GPs are working beyond their competency to provide transgender care, BMA warns

Authors: Abi Rimmer 

Publication date:  03 εδΈ€ζœˆ 2017


GPs are putting themselves and patients at risk by acting beyond their competency to provide care for transgender patients, the BMA has said.

In response to an NHS England consultation on changes to gender identity services for adults, the BMA warned that GPs were being asked to prescribe specialist drugs that were beyond their expertise.[1]

It said, “We are concerned both about the safety of patients who are prescribed drugs off licence by a non-specialist prescriber, where there is a potential for harm to the patient and consequent medicolegal risk to GPs.”

Robert Morley, executive secretary of Birmingham Local Medical Committee, said that most GPs had little experience of the hormonal drugs that they were being asked to prescribe.

“Most GPs have little experience of dealing with these patients and they are being asked to prescribe specialised drugs, usually off licence,” Morley said. “When a GP prescribes they are clinically and medically responsible for all the effects of the treatment; it’s not a question of prescribing the treatment under the supervision of a consultant, the GP becomes completely responsible for that element of the patient’s care.”

He added, “Patients are being put in a position where they are not able to obtain their drugs unless their GP acts outside of their experience and competence. It’s an unsatisfactory state of affairs that needs to be resolved as soon as possible.”

Morley said that GPs who felt unable to prescribe specialist hormonal drugs to patients felt at risk of complaints. “There is a culture of encouraging complaints against GPs for refusing to prescribe,” he said. “This is from a lack of understanding and misinformation on the behalf of both patients and specialists.”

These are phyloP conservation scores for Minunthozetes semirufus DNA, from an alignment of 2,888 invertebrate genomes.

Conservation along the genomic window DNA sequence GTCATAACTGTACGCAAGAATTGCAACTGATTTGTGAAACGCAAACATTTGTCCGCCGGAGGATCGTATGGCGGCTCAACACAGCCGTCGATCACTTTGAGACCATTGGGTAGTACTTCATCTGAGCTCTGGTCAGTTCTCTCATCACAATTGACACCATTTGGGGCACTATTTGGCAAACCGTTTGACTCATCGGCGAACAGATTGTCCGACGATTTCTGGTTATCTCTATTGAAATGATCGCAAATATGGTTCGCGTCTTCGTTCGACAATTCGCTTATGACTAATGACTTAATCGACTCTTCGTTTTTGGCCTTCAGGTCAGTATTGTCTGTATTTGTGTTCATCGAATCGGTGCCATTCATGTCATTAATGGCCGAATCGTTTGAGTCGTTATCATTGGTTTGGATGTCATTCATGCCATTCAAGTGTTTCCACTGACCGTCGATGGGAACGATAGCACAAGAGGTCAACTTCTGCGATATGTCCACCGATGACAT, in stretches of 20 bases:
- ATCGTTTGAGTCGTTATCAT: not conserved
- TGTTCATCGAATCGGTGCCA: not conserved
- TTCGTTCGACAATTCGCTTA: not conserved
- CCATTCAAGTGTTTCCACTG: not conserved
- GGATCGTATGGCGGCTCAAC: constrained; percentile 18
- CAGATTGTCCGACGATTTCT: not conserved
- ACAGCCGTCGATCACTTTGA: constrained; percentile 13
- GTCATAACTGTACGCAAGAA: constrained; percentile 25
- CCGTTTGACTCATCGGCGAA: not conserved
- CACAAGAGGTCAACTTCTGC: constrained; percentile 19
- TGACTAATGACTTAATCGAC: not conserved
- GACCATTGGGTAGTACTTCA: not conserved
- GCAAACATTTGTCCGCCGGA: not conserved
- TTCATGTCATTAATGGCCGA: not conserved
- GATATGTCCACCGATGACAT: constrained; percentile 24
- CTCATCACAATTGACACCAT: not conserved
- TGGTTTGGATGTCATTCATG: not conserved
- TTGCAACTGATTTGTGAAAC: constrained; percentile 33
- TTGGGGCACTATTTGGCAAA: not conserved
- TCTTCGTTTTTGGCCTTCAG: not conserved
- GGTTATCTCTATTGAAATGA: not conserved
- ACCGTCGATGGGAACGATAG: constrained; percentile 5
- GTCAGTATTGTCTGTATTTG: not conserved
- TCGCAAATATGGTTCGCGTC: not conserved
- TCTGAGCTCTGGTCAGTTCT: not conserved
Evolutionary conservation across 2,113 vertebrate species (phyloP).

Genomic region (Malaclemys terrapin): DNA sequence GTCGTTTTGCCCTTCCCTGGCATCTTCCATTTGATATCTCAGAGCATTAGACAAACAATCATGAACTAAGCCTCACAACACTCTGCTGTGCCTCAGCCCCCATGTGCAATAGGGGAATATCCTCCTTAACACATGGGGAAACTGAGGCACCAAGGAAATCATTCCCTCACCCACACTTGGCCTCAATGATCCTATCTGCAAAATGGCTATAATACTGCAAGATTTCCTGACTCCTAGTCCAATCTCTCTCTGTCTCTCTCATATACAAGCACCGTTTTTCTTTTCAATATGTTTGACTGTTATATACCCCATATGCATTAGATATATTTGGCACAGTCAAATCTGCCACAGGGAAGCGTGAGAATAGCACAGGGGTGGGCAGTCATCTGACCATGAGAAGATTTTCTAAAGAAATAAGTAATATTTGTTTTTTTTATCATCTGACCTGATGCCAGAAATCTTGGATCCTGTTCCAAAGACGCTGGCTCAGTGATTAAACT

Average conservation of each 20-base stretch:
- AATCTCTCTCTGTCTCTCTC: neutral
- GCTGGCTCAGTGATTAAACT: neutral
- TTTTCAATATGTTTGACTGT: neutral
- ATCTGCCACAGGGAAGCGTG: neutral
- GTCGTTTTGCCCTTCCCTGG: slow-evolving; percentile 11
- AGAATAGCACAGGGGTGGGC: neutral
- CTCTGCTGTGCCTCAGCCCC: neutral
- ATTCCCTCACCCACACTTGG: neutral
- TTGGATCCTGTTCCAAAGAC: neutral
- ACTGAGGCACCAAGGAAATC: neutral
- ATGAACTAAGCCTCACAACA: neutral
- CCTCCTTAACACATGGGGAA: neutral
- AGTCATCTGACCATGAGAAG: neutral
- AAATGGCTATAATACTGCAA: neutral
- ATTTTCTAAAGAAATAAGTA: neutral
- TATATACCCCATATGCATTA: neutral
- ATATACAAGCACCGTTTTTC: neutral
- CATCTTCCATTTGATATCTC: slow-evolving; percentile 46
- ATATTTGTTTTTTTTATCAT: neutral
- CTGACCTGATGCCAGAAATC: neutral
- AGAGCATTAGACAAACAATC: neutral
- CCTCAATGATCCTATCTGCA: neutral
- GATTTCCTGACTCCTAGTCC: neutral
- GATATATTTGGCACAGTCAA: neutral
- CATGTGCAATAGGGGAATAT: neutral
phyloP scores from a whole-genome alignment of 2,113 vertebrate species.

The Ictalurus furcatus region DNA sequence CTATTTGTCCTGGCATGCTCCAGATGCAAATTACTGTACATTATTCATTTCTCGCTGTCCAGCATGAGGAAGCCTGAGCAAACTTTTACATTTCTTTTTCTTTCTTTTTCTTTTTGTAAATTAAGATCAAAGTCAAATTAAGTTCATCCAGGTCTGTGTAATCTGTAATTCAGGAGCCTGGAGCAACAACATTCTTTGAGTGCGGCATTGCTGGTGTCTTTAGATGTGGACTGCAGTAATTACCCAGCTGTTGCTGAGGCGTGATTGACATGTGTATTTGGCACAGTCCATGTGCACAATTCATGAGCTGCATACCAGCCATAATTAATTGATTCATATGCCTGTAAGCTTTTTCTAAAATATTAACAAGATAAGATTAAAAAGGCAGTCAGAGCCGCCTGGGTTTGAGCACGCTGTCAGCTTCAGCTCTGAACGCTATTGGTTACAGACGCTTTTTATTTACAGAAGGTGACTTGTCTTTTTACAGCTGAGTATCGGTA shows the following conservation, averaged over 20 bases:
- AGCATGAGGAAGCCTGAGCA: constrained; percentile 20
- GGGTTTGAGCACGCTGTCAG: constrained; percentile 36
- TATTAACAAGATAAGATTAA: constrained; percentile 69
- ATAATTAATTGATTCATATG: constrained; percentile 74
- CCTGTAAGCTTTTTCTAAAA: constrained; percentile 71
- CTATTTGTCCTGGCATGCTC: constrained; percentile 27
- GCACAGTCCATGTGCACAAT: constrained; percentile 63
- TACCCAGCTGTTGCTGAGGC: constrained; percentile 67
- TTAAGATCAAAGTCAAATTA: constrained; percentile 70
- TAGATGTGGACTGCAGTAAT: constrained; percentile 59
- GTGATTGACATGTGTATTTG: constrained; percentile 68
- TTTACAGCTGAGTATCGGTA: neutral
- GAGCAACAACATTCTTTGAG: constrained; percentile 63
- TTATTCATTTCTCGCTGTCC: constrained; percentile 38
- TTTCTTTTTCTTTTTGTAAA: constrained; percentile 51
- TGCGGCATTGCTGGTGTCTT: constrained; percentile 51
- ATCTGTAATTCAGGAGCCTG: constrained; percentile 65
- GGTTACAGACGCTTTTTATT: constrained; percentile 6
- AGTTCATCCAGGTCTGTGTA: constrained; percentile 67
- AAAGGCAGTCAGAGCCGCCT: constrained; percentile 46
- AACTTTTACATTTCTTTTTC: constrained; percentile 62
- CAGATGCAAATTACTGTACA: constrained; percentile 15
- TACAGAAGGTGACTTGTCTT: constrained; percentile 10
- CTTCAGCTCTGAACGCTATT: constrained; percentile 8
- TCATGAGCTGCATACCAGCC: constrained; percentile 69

In its consultation response, the BMA called for NHS England to implement a directed enhanced service (DES) to allow GPs and practices with the appropriate specialist skills to provide gender identity services.

Morley said, “We need the whole patient pathway to be commissioned. There is a big hole in the pathway in terms of ongoing prescribing and monitoring.”

He added, “If this work is to be done in general practice then it needs to be done properly. The best way of doing this is with GPs with a special interest to take on prescribing. They could also act as a resource of support and education for GPs and other practices that might want to skill themselves up to do this work. It would need to be commissioned because it’s not work that is covered by the core GP contract.”

A DES, Morley said, would mean that clinical commissioning groups would be obliged to offer every GP practice the ability to provide specialist services under proper commissioning arrangements.

“At the moment the irony is that if GPs are forced to prescribe because there is no one else to do it, then they are doing it without any safeguards and there is no monitoring of the quality of the service,” said Morley.

References

  1. NHS England. Guide to consultation: specialised gender identity services for adults. 2017. [Link] .

Abi Rimmer The BMJ

Cite this as BMJ Careers ; doi: